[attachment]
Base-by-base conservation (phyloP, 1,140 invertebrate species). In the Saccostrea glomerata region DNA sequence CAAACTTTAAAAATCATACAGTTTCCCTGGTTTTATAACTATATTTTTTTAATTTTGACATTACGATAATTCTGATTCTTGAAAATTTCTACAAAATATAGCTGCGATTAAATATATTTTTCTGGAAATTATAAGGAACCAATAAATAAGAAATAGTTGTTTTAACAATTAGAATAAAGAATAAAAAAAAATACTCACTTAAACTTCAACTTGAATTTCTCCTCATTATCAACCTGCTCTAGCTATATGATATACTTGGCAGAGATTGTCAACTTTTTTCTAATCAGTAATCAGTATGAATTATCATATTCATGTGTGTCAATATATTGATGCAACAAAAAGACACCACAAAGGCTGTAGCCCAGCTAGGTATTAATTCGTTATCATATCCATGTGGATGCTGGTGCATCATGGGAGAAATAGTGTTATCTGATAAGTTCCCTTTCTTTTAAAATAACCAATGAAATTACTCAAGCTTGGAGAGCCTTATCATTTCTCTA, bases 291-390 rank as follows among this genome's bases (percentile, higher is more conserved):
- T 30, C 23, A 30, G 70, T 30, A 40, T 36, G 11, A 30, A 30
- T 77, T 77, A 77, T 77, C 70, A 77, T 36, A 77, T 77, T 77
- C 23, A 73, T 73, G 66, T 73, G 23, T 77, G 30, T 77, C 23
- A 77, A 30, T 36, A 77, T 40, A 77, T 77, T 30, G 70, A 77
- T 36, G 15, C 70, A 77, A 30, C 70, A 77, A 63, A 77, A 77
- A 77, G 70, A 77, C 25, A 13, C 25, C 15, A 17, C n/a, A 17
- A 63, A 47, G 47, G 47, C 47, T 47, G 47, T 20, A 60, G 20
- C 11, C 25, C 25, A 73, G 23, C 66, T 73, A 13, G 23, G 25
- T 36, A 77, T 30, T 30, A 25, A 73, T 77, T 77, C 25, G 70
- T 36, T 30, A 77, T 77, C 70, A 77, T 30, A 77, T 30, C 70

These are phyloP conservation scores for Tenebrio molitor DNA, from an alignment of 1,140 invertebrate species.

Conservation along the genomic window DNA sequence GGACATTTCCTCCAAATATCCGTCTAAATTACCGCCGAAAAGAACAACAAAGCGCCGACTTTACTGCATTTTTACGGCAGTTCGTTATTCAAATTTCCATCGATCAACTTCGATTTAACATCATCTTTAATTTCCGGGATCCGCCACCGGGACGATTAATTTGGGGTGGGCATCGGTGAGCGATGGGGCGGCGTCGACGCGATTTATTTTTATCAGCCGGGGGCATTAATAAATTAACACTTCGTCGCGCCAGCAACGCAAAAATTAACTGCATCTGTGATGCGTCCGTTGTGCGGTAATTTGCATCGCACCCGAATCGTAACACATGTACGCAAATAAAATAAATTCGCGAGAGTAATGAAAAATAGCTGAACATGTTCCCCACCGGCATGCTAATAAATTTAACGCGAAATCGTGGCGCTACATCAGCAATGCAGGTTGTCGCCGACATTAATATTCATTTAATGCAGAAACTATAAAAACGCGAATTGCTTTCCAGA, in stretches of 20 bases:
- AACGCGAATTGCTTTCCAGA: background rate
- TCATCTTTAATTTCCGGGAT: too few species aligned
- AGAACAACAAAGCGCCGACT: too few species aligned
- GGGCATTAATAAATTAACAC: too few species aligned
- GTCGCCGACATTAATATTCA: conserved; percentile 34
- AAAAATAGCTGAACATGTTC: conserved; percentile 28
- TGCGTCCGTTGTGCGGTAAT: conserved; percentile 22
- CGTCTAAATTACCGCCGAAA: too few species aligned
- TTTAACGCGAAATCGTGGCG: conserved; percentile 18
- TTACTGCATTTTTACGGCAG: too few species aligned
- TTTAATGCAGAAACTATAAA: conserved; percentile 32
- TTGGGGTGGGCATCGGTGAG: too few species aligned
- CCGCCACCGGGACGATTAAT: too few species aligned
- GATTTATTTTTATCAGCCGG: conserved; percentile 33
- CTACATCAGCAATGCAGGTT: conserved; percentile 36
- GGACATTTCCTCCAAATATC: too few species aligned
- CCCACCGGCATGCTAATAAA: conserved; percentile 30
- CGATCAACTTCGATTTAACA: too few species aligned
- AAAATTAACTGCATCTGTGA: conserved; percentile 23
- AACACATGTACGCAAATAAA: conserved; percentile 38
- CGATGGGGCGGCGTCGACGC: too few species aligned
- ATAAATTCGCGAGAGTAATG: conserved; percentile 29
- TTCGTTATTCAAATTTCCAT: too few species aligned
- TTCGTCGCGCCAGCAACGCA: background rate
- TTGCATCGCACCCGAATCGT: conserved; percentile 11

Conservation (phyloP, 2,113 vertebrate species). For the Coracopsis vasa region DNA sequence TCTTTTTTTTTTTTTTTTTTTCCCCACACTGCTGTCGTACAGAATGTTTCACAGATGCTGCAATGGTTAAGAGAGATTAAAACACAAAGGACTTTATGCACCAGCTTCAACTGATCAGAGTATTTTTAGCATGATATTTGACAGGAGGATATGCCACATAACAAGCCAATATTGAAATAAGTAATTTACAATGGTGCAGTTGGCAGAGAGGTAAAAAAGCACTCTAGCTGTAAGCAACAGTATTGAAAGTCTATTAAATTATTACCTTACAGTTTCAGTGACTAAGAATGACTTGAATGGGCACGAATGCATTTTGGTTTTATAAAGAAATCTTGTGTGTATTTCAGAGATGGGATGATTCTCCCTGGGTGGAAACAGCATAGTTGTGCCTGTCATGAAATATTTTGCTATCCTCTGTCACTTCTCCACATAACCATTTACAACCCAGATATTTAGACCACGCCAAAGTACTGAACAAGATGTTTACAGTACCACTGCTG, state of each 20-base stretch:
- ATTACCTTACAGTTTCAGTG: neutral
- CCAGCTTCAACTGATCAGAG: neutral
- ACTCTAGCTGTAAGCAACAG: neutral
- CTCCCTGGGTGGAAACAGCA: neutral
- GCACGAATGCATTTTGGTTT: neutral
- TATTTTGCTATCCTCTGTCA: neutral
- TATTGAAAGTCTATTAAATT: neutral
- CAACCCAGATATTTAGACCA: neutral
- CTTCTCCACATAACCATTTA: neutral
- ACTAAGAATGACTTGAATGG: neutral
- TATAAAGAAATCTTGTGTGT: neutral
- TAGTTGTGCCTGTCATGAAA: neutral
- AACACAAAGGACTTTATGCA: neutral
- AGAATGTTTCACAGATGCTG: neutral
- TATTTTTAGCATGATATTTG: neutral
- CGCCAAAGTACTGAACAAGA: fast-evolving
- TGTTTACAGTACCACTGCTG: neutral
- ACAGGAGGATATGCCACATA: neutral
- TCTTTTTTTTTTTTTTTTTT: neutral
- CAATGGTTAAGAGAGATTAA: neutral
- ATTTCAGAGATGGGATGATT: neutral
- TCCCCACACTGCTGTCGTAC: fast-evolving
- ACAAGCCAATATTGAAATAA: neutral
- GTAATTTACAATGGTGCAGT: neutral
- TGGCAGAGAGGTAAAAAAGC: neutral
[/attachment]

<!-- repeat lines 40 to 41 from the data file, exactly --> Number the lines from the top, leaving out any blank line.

- ATTACCTTACAGTTTCAGTG: neutral
- CCAGCTTCAACTGATCAGAG: neutral